Tuesday, June 4, 2019

Foreign Direct Investment in Singapore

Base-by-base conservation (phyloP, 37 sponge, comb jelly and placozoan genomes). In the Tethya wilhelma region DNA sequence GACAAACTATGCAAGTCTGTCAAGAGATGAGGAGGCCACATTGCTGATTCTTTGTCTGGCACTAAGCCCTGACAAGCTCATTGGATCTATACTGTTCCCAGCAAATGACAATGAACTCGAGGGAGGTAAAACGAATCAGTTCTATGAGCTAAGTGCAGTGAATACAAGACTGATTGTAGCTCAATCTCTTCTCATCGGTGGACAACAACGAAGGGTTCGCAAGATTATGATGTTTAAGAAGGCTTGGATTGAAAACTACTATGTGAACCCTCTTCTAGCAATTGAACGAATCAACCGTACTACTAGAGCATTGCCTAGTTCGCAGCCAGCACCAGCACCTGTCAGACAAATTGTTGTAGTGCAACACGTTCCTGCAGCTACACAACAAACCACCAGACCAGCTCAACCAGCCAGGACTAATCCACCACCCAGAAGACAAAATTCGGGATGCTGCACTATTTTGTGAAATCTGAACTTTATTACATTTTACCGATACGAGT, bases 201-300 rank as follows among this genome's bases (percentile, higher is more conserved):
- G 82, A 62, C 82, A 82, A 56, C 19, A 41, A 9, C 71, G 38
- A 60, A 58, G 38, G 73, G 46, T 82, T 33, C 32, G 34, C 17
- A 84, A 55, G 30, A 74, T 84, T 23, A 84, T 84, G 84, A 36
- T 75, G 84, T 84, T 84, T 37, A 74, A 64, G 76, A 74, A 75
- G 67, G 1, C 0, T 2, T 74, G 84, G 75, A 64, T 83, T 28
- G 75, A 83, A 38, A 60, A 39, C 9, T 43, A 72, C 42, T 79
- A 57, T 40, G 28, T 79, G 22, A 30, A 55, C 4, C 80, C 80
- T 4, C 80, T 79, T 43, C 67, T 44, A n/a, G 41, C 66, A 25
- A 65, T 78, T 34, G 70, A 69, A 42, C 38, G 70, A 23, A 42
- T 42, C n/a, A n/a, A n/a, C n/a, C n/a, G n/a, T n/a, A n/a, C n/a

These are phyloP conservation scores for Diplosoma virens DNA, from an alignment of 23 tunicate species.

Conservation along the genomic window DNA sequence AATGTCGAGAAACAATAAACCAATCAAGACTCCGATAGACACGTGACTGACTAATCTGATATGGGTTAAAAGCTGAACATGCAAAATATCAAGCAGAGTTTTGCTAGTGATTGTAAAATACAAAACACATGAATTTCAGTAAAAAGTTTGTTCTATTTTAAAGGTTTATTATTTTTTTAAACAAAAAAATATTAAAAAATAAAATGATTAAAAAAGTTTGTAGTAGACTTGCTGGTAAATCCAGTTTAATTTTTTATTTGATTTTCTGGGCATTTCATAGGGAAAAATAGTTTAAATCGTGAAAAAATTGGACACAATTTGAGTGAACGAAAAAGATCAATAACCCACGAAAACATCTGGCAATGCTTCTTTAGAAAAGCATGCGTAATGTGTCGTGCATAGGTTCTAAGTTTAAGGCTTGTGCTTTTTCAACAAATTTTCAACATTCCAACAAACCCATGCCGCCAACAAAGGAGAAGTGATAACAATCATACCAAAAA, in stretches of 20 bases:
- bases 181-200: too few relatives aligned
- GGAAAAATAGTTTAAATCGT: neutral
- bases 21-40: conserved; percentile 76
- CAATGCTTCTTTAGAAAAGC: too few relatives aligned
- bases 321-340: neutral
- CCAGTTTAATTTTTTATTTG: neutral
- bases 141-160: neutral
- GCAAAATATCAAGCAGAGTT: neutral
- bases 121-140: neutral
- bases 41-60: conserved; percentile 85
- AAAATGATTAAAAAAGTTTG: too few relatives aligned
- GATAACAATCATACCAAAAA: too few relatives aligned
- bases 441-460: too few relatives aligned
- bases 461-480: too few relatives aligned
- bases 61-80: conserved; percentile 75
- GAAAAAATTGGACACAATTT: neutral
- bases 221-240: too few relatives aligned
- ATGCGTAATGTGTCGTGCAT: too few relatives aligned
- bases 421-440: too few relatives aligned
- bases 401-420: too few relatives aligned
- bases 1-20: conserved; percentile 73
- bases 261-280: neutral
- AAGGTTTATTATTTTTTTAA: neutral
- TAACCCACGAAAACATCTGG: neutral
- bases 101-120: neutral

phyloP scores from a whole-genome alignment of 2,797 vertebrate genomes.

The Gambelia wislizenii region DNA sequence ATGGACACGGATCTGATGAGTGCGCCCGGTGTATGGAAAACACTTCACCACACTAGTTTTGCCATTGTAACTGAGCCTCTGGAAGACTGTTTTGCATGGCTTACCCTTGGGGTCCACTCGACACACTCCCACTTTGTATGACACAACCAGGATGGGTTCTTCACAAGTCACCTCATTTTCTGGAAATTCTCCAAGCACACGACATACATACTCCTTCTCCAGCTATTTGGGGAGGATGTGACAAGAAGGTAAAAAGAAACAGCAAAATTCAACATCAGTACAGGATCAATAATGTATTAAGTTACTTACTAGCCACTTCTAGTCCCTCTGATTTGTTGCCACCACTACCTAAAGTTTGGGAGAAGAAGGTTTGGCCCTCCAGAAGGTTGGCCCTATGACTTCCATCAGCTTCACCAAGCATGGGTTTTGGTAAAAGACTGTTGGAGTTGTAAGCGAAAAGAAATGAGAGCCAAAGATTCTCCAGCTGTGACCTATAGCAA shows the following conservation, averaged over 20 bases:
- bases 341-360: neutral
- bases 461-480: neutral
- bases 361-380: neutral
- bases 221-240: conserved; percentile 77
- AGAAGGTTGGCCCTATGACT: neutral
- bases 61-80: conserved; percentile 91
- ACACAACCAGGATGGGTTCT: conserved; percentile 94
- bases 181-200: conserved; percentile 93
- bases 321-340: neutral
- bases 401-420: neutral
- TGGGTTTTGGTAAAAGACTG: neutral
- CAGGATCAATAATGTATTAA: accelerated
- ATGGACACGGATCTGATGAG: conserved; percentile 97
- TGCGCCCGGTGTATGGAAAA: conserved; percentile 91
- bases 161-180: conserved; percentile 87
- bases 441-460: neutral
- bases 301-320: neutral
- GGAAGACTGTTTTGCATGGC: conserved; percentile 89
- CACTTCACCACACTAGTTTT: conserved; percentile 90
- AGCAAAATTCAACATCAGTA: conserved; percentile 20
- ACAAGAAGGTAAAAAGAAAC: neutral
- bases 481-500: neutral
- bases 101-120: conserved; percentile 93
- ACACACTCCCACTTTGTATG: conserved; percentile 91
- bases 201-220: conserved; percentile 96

Foreign Direct Investment in capital of capital of capital of capital of SingaporeChapter 1 IntroductionSingapore was a commercial trading substance in the early 19th century and today it has since attained a remarkable trans geological formation into one of the most orbiculately integrated economies in the world, achieving full(a) mechanism and service trading performing triple or more(prenominal) its gross soilal product and in state of ward Foreign Direct Investment (FDI) gunstock index among the developing food market.Foreign direct togment (FDI) has an exceptional and emerging role internationally. It acquired the primary role in both theoretically and practically, which brush off be observed in different stinting, social, cultural, goerning bodyal, finance, and technological dimensions of the world.Objective of StudyThe objective of this project is to hold into the national strategies adopted by Singapore, so far, foc development on their nature and come forthcomes . A critical assessment will be made on the current challenges ahead, and appropriate strategic options identified. Singapore, to a large extend has relied on foreign MNCs to drive its own industrialization and out issue. What is beyond doubt is that Singapores comical ability to attract and retain FDI has undoubtedly been a key ingredient of its economic success. in that locationfore, it is worth trance to investigate the determinants of Singapores FDI inf impressions.Scope of StudyIn this paper, we examine the interrelations among the variables FDI, the entry modes, the benefits and costs, government activity policies and the liberalization of FDI. The study of the relationship addresses a few points Mainly, how dependent is Singapore on FDI? How atomic number 18 the imports and exports of MNCs affecting Singapores FDI inflows? What ar the circumstanceors being driven by the shift of FDI towards work? What is the main driving force of FDI? Is there a office and/or positive link among higher GDP and FDI? Does trade liberalization foster FDI in emerging countries/markets?The overall objective of the study is to pose the efforts that Singapore makes to attract inward FDI, the successful and unsuccessful outcomes and the future developments of FDI in Singapore.The remainder of the study is organized as follows In Chapter 2, the trends, source, patterns and forms of FDI is being introduced. Chapter 3 explains the reasons why firms choose foreign direct investment instead of exporting, the trade barriers seed and the other forms of entry modes. In Chapter 4, the connection between Singapore and FDI is being analyzed. Chapter 5 presents the benefits and costs of FDI while Chapter 6 briefly discusses the economic egress in the different industrial fields and how the culture of Singapore affects inwards FDI. In Chapter 7, it describes government preventative and its policies. Chapter 8 involves the discussion of the liberalization of FDI and MAI. And la stly, Chapter 9 comprehends the findings of the future developments of FDI in Singapore and Chapter 10 ends the study with conclusions.MethodologyThis project is base on secondary research. info were extracted and researched from various sources from the internet, report findings, ebooks, ejournals, newspapers, textbooks, and databases from the National Library. The actual figures of the FDI are applied to the project to act as evidence. The research is mainly focused in Singapore to foreground the attractiveness of this country and why is it a popular FDI destination.Limitation of studyWith respect to the analysis and data, there were some limitations that might affect the accuracy of the study The limited data on the impact of liberalization on Singapore, examples of recent FDI in Singapore, statistical information about the forms and type of entry strategies that FDI or local anesthetic companies adopted, made this research time consuming and challenging.Chapter 2 Theories of FDIForms of FDIIn recent years, the internationalisation of firms has assumed two new features. First, firms increasingly take down foreign markets by acquiring a local producer as well as known as merger acquisition. Secondly, opening a new subsidiary alike known as greenfield investment.Researches suggest that the majority of cross border investments take place in the form of mergers and acquisitions rather than greenfield investments. It is estimated that about 40- 80% of all FDI inflows were in the form of MAs but because umteen firms prefer to acquire existing assets which are quicker to execute than Greenfield investments as they are an giftment of a wholly new operation. Also, the outstanding fact that the modern concern worlds market evolves rapidly hence firms opt for the easier and perhaps the less raving mad option- to acquire desired assets than to build them from scratch. Desired assets could allow in spot name, customer loyalty, trademarks/patents, distribu tion systems, etc.Typically, firms adopt this approach as means of making a quick entry into a market or establishing a market presence. For instance, in 2000, cement manufacturer, CEMEX acquire Southland to enter the into U.S growing construction market. Lastly, firms believe that through MAs it enables an increase in the efficiency of an acquired unit by transferring capital, technology, trouble skills, etc. like how CEMEX transferred its technological know how to Southland after the acquisition.The shift towards runFDI is increasing shifting away from manufacturing and extractive industries and towards run. As service industries were largely national, are becoming transnational recently. The shift to services is being driven by the general ply in m all developed countries towards service as the composition of FDI in services contribute changed, it is mainly punishing on trade and financial services. In addition, the fact that many services need to be produced where they a re consumed. There is withal a liberalization of policies governing FDI in services. Lastly, the rise of internet based global telecommunications networks. For instance, Dells call answering centres are located in India.The services arena has been the bulwark of the economy, providing stability and contributing signifi shtuptly to GDP growth. Figure 2.1 shows that the services sector accounted for about two-thirds of real GDP growth in the 1990s. advertise studies also showed that the global FDI stock in the services sector had more than quadrupled during the period 1990-2002. As a result of more rapid growth in this sector than in the other sectors, services accounted for about 60% of the global stock of inward FDI in 2002, compared to less than 50% a decade earlier.Services now account for the largest share of the inward FDI stock in many countries, and Foreign-affiliate service providers play an most-valuable role in a growing count of services. Most service FDI has been do mestic-market seeking, in such traditional services as finance, tourism and trading, or in industries that have yet recently opened up to the private sector, such as electricity, water or telecommunications.Employment in services has also been much less vulnerable to cyclical economic fluctuations than trade in manufacturing. During periods of economic slowdown as shown in Figure 2.2, manufacturing employment fell by an average of 5% in contrast to the employment growth of 3% in the services sector. plot of land in 1996, employment in manufacturing grew only 2% as compared to 5% in services.Realizing the impressiveness, the government takes measures to ensure initiative standards of service excellence and leadership, such as introducing schemes, activities, create by mental acts and even institutes aimed at enhancing service aims, capabilities, mindsets and leadership. Examples include the Singapore Service Star, the Excellent Service Award (EXSA), Go The s washbasinty Mile for Service (GEMS), Public Service for the 21st Century movement (PS21), The Institute of Service Excellence at SMU (ISES) and Certified Service Professional programme by WDA.Gradual development over time has garnered its interdependence involving the manufacturing sector. In the long run, manufacturing and services group will replicate each other and leave alone firms to share the development of new knowledge-based products. However, many countries have difficulty quantifying FDI flows in services sectors. Determining trade in services is complicated given that services are not traded at a distinct entry or exit points, but rather across four modes of supply. While quantifying investment in services presents further challenges due to the complex nature of FDI definitions.While FDI in services remains more restricted, both developed and developing countries have interpreted steps to open up their service industries. In fact, starting from a higher level of restrictiveness, develop ing countries tended to liberalize their service industries at an even more rapid pace than developed countries over the past decade. The competitive impact of FDI entry on service supply conditions depend considerably on sign conditions in a waiter country, especially the level of economic and service development, market structure of service and the regulatory framework.Entry strategy and strategic alliances whatsoever firm contemplating foreign expansion must first struggle with the issue of which foreign market to enter, when (late or early entry) and on what scale to enter (large or small scale entry) and lastly, which entry mode to use. Basic entry decisions are ultimately based on the assessment of a nations long run growth and profit potential. It is noted that the attractiveness of a country as a political market for an international business depends on balancing the benefits, costs and risks. Benefits include the ability to leverage products and competencies- both technol ogical and management know-how, realizing location economies, and experience effects. Costs include trade barriers, transportation costs, import quotas, tariffs, etc. While the risks involve are political and economic risks. All of these are associated with doing business in that country. another(prenominal) factors like the size of the market, the present wealthiness of consumers (purchasing power) and the likely future wealth of consumers are dependent upon economic growth rates. For example, India which is relatively poor is growing rapidly. Economies which are well developed, with relatively low inflation rates and private sector debts have an advantage over those without. Taking Singapores education system as an example- It is a big part of Singapores economic development strategy which attracted and encouraged many international educational establishments. Alternatively, weak economic growth in Indonesia is evidently a far less attractive market.Once firms have decided to ent er a foreign market, they have to choose the outgo mode of entry. Firms can use six different modes to enter foreign marketsExporting, being a working(prenominal) strategy is like a stepping stone in the international expansion process for most firms. In the past, Seagate was a well know example which concentrated its manufacturing operations in one location enables it to move down the experience curve and achieve location economies. However, Singapore has recently taken this approach to a higher level as the Singapore Cooperation Enterprise (SCE) collaborates with Hangzhou Xihu (Westlake) to export Singapores expertise in Hospitality and Tourism.Turnkey projects, are popular because firms can run with familiar business operations while the contractor handle the time consuming and resource intensive projects for a foreign client. Singapore shipyard is reputable for handling cultivate turnkey projects regardless of is complex requirements and other considerations. This industry is well known in the economic development for the last 40 years and will continue to play the critical role in our economy in order to achieve the goal for Singapore to become a leading international oceanic link. Another example would be Sitra Holdings (International) Limited, the international producer of integrated wood based products and turnkey services, secured several turnkey design and build contracts in November 2009. Amongst these contracts, the star largest contract is worth S$3.24 million at the Marina Bay precinct.Licensing, enables a firm to gain access into new markets otherwise inaccessible, hence to facilitate the growth of licensing activities in Singapore with additional focus on brand licensing, character licensing and know-how licensing, the Franchising and Licensing Association (FLA) aims to encourage the adoption of licensing as a growth strategy by producing a report to raise the awareness of how licensing can translate to income stream for companies.Franc hising, in Singapore has grown tremendously and is a preferred strategy for SMEs, as it involves minimal investment and staff, thus reducing costs. Local entrepreneurs have successfully made their mark internationally through franchising like BreadTalk, Charles Keith, and OSIM. Larger companies can also make use of the networks of their established franchise partners to grow globally.Joint ventures enable firms to share the benefit of the work process from a local subsidiarys knowledge of the host country such as the competitors, culture, political and business systems and access to greater resources including staff specialized in technology, finance, and so on. In November 2009, QATARQatar Petroleum International (QPI) and exhaust Eastern Petroleum Pte Ltd have sealed agreements in which QPI takes stakes in two trounce Chemicals joint ventures in Singapore. The deal, to be completed in declination, Shell will sell its existing shareholdings in two companies to a new joint ventu re called QPI and Shell Petrochemicals (Singapore) Pte Ltd.Establishing new wholly own subsidiaries would be best adopted by firms pursuing the global and transnational strategies, for instance, Temasek Holdings (Private) Limited invested approximately S$900 million in Fraser Neave Limited (FN) through its wholly-owned subsidiary Seletar Investments Pte Ltd1 in December 2006. The investment would represent approximately 15 per cent of the total shares outstanding of FN on a fully-diluted basis. This investment marks Temaseks most actual investment in the food and beverage space in recent years.Chapter 3 Country Focus political economy and cultural factors of SingaporePolitical and economic systems of SingaporeThe Government of Singapore (GOS) is substantially consigned to maintaining an open economy and taking a leadership role strategize Singapores future economic development. The government do so by adopting a free enterprise, open door policy to attract foreign investors from all types of services sector involving finance, business, tourism, telecommunication and consultancy services.As such, Singapore has exports hitting 186% of 2008 GDP. While Singapores stock of foreign direct investment (FDI) increased by 23.4% from $370.5 billion in 2006 to $457.0 billion in 2007. United States, Netherlands, United Kingdom, and Japan were the top sources of FDI in Singapore. Evidently, the high FDI index reflects Singapores role as a manufacturing base for foreign multinationals (MNCs) and as a financial, transportation, logistics, and trading hub. Also, with high real growth rate and low inflation played a great role in shaping the Singapore economy. Singapore is one of the most enterprising and dynamic economies in the world.In this section, we compare Singapores recent trade instruction execution with its performance in past crises, namely the 1997-1998 Asian Financial Crisis where many countries and industries were affected by the deep total of exports during the recession and the 2001-2002 Dot-Com Bust where IT industries around the world were affected by the large scale cancellation of electronic orders due to the over-investments by IT firms.In 2008 till present, Singapore is experiencing a slow down in the economy due to the US subprime crisis. The main issue is that the US Subprime Market is generating an extension of recessions in some economies and accelerating global recession in a way. Thus, Singapores total output of the country has decreased and the export of electronics goods has reduced significantly.Differences in cultureThe difference between international and domestic business is that countries are different. In this section, we will explore how differences in culture across and within countries can affect international business. The culture of a nation is the values that are shared among a group of people living together. While it is possible for a nation/ advance to have a changeless culture, this is not always the ca se. Multiple cultures can exist, and cultures can also cut across national borders. Taking Singapore as an example, where it is a multi-ethnic and multi-cultural hostelry with the residential population in Singapore 75% are ethnic Chinese, 17% ethnic Malays, 7% ethnic Indians and a small category of Others. because foreign direct investors and managers need an understanding of the culture or cultures prevail in the countries where they do business in or intend to.Culture, society, and the nation stateInternational business is different from national business because countries and societies are different. Societies differ because their cultures vary. Their cultures vary because of profound differences in social structure, religion, language, education, economic and political philosophies. 2 important implications flow from these differencesThe first is the need to develop cross- cultural literacy. There is a need not only to appreciate that cultural difference exist, but also to a ppreciate what such difference mean for international business. Therefore, one of the biggest dangers comforting a company is the danger of being ill-informed. Being ill-informed about the practices of another culture, any business is likely to fail. Doing business in different cultures requires adaption to embrace all aspects of an international firms operations in a foreign country. For instance, the way in which discussions are organized, the welfare of employees, the structure of a firm, the manner in which is the product is being promoted, the tenor of relations between the management and labour, and so on, are all naked to cultural differences. To overcome the danger of being ill-informed, the solution is for international business to consider employing local citizens to help them do business in a circumstance culture, while ensuring home-country executives work along side and understand the differences in culture and how it affects their business.With the incorporation of l arge western MNCs, the Singapore work culture is a unique interaction of Asian and Western cultural exchanges. Where large western MNCs often exhibit predominantly western-style work culture, a greater influence of traditional Asian culture exists. Local firms are mainly influenced by cultural characteristics collectivism, high power distance and high-uncertainty avoidance. Additionally, among the differences between US and Singapores working culture, local jargon is only one of the many. There are several other differences that are mainly caused by different circumstances and cultural values of the two nations. The bottom simple eye is what works in one culture may not work in another.A simple example illustrates how important cross cultural literacy can be. According to my lecturer, Mr. Rowland Sam, with his many years of experiences has shared with us how the Chinese in China who tend to be informal in nature, does not mix business and pleasure. The Chinese perceives their lunch / tea breaks as an important factor in the lives as when it is lunch/ tea time, they would stop all work for that. Initially, Mr. Sam was taken aback as they have not finished their respective jobs or meet the deadline, but they would heretofore go for their breaks. He then finally reason that the breaks were the only time workers get to drink, eat and enjoy themselves after a long days work.A second implication centres on the connection between culture and national competitive advantage. Fundamentally, the value systems and norms of a country influence the costs of doing business in that country which in turn influences the ability of firms to establish a competitive advantage in the global marketplace. For instance, the choice of countries in which to locate merchandise facilities and do business It makes little sense to base merchandise facilities that require skilled expertise to operate, in a country where education is so poor, the pool of skilled and educated workers are un available, the degree of stratification of distinguish is high and there are more than 2 linguistic groups.But as important as culture is, it is probably less important than economic, political and legal systems in explaining differential economic growth between nations. Cultural differences are significant, but we should not overemphasize their importance in the economic sphere.Other implicationsBesides transferring of management and technological know-how, FDI also has the capabilities to bring environmental and social benefits to host countrys economies. However, there is a danger or probability that foreign owned enterprises would use FDI to export returns or equipments that are prohibited in their home countries due to their regulations and policies. Host countries that are keen on attracting FDI are especially inclined to fall into this trap where the government would risk lowering or freezing regulatory standards. For example, MNEs moving equipments that considered to be e nvironmentally unsuitable in their home country, to their subsidiaries in developing countries. The sort of environmental risk associated with FDI is being reflected.Additionally, some micro-oriented problems such as the distributional changes and the need for industrial restructuring in the host economy, increases costs and inconveniences to the people. Fortunately, these problems can be salvaged when appropriate practices are pursued towards flexibility, couple with macroeconomic stability and the implementation on adequate legal and regulatory frameworks.Not to mention that using FDI, the presence of financially steadfast foreign enterprises may not be sufficient to assist economic development when domestic legal, competition and environmental frameworks are weak or weakly enforced. Finally, like official development aid, FDI cannot be the foundation for solving poor countries development problems. With an average of 15% of capital formation in developing countries, FDI acts a c omplement to domestic fixed capital rather than a primary source of finance.Likewise, while FDI may contribute significantly to human capital formation, the transfer of state-of-the-art technologies, enterprise restructuring and increased competition, it is the host country authorities that must undertake basic efforts to raise education levels, invest in infrastructure and improve the health of domestic business sectors.The link between FDI inflows and accessibility of government informationIn this section, we will find out to what extend does government information contribute to investors decision making and how does it influence FDI decision making. Firstly, with governments information, the quality of investors knowledge of the performance, operations and functions of companies in the target market can be further enhanced for better understanding, which enforces rules of equity and resource utilization, and promotes competition.Secondly, by providing information, the government contributes data and perspectives on how investment projects can be best commenced and managed as foreign investors are able to obtain sufficient information from host governments in order to make informed decisions and meet obligations and commitments. Generally, it also helps build the countrys image. However, it is still possible for a country to receive lower FDI than its potential if it has a generally negative image, despite having a good resource base and strong economic fundamentals, taking Indonesia for instance. Apparently, a countrys image does affect investors perception and investment inflows. Hence it is a legitimate practice to use specialized and general forms of government information in order to build an affirmative image of a country. Also, reduces uncertainty about changes in policies and administrative practices in the business environment in the near future.Finally, the accessibility of government information increases transparency of transactions, however ther e may be some concerns. Both the host country and investors may involve to have access to information concerning each other as part of its policy-making processes and for regulatory purposes. The main objective of transparency with relation to FDI is to limit circumvention, get up the predictability and stability of the investment relationship, monitor performance and evasion of obligations by covert or indirect means.Certain country characteristics are quote as attracting FDI, including substantial macroeconomic policy management, political freedom and stability, physical security, reliable legal frameworks, an open trading environment, competent institutions, and no or low corruption. Regulatory regimens based on transparency, predictability, and fairness is also important. But the potency of these conditions is dependent of the accessibility of information, especially government information, because foreign direct investors are affected by market failures due to their lack of adequate information due partly to geographical asymmetry of information accessibility (Portes and Rey, 2000).Chapter 4 FDI strategyBackground to Singapores FDI strategySingapores self-asserting efforts to attain FDI for more support of its economic strategy have enabled the country to develop into a basis for multinational corporations (MNCs). Singapores investment promotion agency, the Economic emergence Board (EDB), focuses on obtaining major investments in highly valued services and/or manufacturing activities, deepening its industrial and export structure, using selective interventions to capture cross-industry externalities and move away from labour intensive to capital-skill and technology-intensive activities, by acquiring and upgrading the modern technologies in highly internalized forms. This strategy allowed the country to concentrate in specific phases in the production process, depriving from the flow of innovation and investing lesser in its own innovative effort.Si ngapores FDI policies were based on liberal entry and will power conditions, easy access to conduct skills and free-hearted incentives for the activities that it was seeking to promote. The EDB was mainly set up to synchronize policy, offer incentives to lead foreign investors into targeted activities, acquire and construct industrial estates to attract MNCs. The public sector played an important role in launching and promoting activities selected by the government, acting as a catalyst to private investment or entering areas that were to risky for the private sector. Often it was the efficiency, effectiveness and flexibility of government response that gave Singapore the edge over competing host countries.The importance of inward FDI to SingaporeFDI has played a crucial role through the years in accelerating the economic development in Singapore. Being a small country with no natural resources, Singapore had depended on leading international companies not only in bringing in cap ital funds to broaden her economic base, but also in upgrading the technology and skill content of her industries. Since FDI is one way that Singapore can tap foreign technology, therefore a substantial amount of capital is necessary to help generate GDP. Furthermore, exchange rate will also play a role in determining GDP. A slow appreciation of the money will increase the confidence of those who are investing in Singapore and help to attract more investment. The Singapore dollar appreciation will also curb imported inflation.The importance of FDI in Singapore is reflected in the countrys ratio of inward FDI stock to GDP at 72%, the ratio is the highest in the world. That importance is also reflected in the fact that 90% of value added in Singapores electronics industry (remarkable growth in exports and income) is accounted for by foreign investors, and that FDI accounts for fully two-thirds of equity capital in the countrys manufacturing sector. In addition, Singapores productivi ty increased fastest in those industries in which FDI was concentrated. The rank correlation coefficients between increases in value added per worker and increases in FDI share and FDI level were .62 and .45.Moreover, because foreign direct investors profits and outward remittances have tended to move in close tandem with the general performance of Singapores economy and the health of its symmetry of payments, while the economic risk taking function is also borne by those investors, time and again Singapores exceptional reliance on FDI has effectively cushioned its economy from the balance of payments and debt crises that have hurt many other developing economies.Host Country policiesFDI is attracted to Singapore mainly due to Singapores favourable investment climate and strategic geographical location. Some other reasons include non-fiscal advantages, Singapores small domestic market combined with no tariffs on most imports and low corporate tax rates have made Singapore into a po pular low-risk high-return FDI destination.In general, corporate taxes, or taxes imposed on corporate income, is an important determinant of MNCs location decisions, just as individual income tax rates is an important determinant of where a person decides to work and live. Theoretically, other things equal, MNCs would prefer countries with lower corporate tax rates over countries with higher rates.Furthermore, a wide range of new incentives have been added over the years to promote FDI inflows. Burdensome regulations and performance requirements for FDI can offset a generous package of tax incentives. However, in Singapores case, the restrictions and regulations governing both the entry and operation of foreign enterprises and personnel are minimal. Overall, foreign investors are subject to the same government regulations as local investors, and both have a lot of freedom in pursuing their profit objectives. In addition to the general absence of performance requirements, Singapore h as also signed a large number of avoidance of double taxation agreements, which mutually protect countries for a specific time against war and non-commercial risks of expropriation and nationalization.The four areas of Singapores government regulations in different areas relevant to foreign investors are the foreign exchange regime, equity ownership, performance requirements and human resources. First, the foreign exchange regime is highly liberal and freely allows repatriation of capital and remittance of profits, dividends, interests, royalty payments and technical licensing fees, as well as the free importation of goods and services for consumption, investment and production purposes. Second, foreign participation is permitted in most sectors of the economy except for some limitations in the monetary sector, areas of trained and skilled personnel. However, 100% foreign equity ownership is readily permitted. Third, there are no perform